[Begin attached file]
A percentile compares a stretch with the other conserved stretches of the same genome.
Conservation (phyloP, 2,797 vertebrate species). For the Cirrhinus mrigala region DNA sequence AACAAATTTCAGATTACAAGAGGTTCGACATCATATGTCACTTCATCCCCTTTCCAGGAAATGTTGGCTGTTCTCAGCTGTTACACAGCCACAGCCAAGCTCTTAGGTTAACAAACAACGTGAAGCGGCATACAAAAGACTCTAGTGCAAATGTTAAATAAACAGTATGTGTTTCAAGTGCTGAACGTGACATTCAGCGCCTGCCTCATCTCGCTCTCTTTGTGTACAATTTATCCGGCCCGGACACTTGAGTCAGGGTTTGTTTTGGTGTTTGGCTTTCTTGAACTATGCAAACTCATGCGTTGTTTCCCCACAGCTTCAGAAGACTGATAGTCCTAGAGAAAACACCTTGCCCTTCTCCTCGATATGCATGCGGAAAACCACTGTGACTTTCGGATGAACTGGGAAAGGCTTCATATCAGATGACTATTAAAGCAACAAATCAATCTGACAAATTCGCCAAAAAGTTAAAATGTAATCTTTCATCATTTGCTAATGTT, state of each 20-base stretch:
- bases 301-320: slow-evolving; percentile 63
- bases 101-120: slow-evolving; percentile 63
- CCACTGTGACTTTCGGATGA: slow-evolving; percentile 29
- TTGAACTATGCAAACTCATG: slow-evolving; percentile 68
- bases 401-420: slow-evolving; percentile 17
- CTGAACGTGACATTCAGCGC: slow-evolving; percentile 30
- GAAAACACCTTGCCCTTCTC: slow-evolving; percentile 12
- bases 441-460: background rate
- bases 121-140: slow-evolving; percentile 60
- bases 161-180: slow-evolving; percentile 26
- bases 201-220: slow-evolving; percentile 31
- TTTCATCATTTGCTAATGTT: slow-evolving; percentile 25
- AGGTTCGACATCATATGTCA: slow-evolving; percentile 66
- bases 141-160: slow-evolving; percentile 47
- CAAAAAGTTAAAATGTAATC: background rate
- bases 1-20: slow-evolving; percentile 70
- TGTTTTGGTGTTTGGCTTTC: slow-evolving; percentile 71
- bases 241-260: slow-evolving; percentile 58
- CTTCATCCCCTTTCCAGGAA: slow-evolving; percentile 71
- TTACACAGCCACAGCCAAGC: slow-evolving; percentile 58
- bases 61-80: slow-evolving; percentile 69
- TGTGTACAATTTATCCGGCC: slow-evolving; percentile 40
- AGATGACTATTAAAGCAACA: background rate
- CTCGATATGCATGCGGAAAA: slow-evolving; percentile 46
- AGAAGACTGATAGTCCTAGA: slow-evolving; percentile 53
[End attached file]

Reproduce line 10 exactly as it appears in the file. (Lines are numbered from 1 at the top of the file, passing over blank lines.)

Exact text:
- bases 441-460: background rate